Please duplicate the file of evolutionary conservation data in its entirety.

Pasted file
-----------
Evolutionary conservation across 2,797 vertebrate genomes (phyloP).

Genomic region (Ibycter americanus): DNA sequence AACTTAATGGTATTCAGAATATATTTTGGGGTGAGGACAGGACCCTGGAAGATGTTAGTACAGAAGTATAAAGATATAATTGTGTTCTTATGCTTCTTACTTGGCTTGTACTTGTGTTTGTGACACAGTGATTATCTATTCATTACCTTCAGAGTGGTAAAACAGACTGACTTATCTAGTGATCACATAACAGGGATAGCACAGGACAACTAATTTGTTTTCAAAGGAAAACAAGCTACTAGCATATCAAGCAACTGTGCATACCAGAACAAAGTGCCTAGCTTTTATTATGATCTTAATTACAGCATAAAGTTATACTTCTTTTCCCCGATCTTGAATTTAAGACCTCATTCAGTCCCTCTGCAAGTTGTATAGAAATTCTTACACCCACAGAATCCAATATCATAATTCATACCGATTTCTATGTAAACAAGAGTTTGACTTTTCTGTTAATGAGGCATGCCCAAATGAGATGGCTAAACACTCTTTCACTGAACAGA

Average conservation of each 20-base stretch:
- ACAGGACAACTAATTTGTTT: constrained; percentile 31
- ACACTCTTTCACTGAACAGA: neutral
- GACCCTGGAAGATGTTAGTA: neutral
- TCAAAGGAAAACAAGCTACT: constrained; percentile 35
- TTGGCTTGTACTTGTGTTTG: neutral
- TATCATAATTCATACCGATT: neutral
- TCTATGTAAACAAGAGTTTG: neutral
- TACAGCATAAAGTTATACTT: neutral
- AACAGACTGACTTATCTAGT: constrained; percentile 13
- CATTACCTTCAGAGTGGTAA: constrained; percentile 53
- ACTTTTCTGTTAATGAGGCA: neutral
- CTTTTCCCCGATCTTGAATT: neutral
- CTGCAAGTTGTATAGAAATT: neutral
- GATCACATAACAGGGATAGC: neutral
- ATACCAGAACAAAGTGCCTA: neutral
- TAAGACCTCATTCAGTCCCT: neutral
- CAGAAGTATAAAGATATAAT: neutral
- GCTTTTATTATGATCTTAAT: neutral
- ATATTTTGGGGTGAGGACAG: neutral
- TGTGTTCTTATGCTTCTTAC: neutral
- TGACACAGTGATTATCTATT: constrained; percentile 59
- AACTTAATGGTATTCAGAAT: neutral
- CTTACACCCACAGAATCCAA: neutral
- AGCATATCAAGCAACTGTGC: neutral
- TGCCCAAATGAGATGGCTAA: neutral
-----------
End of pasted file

Evolutionary conservation across 2,797 vertebrate genomes (phyloP).

Genomic region (Ibycter americanus): DNA sequence AACTTAATGGTATTCAGAATATATTTTGGGGTGAGGACAGGACCCTGGAAGATGTTAGTACAGAAGTATAAAGATATAATTGTGTTCTTATGCTTCTTACTTGGCTTGTACTTGTGTTTGTGACACAGTGATTATCTATTCATTACCTTCAGAGTGGTAAAACAGACTGACTTATCTAGTGATCACATAACAGGGATAGCACAGGACAACTAATTTGTTTTCAAAGGAAAACAAGCTACTAGCATATCAAGCAACTGTGCATACCAGAACAAAGTGCCTAGCTTTTATTATGATCTTAATTACAGCATAAAGTTATACTTCTTTTCCCCGATCTTGAATTTAAGACCTCATTCAGTCCCTCTGCAAGTTGTATAGAAATTCTTACACCCACAGAATCCAATATCATAATTCATACCGATTTCTATGTAAACAAGAGTTTGACTTTTCTGTTAATGAGGCATGCCCAAATGAGATGGCTAAACACTCTTTCACTGAACAGA

Average conservation of each 20-base stretch:
- ACAGGACAACTAATTTGTTT: constrained; percentile 31
- ACACTCTTTCACTGAACAGA: neutral
- GACCCTGGAAGATGTTAGTA: neutral
- TCAAAGGAAAACAAGCTACT: constrained; percentile 35
- TTGGCTTGTACTTGTGTTTG: neutral
- TATCATAATTCATACCGATT: neutral
- TCTATGTAAACAAGAGTTTG: neutral
- TACAGCATAAAGTTATACTT: neutral
- AACAGACTGACTTATCTAGT: constrained; percentile 13
- CATTACCTTCAGAGTGGTAA: constrained; percentile 53
- ACTTTTCTGTTAATGAGGCA: neutral
- CTTTTCCCCGATCTTGAATT: neutral
- CTGCAAGTTGTATAGAAATT: neutral
- GATCACATAACAGGGATAGC: neutral
- ATACCAGAACAAAGTGCCTA: neutral
- TAAGACCTCATTCAGTCCCT: neutral
- CAGAAGTATAAAGATATAAT: neutral
- GCTTTTATTATGATCTTAAT: neutral
- ATATTTTGGGGTGAGGACAG: neutral
- TGTGTTCTTATGCTTCTTAC: neutral
- TGACACAGTGATTATCTATT: constrained; percentile 59
- AACTTAATGGTATTCAGAAT: neutral
- CTTACACCCACAGAATCCAA: neutral
- AGCATATCAAGCAACTGTGC: neutral
- TGCCCAAATGAGATGGCTAA: neutral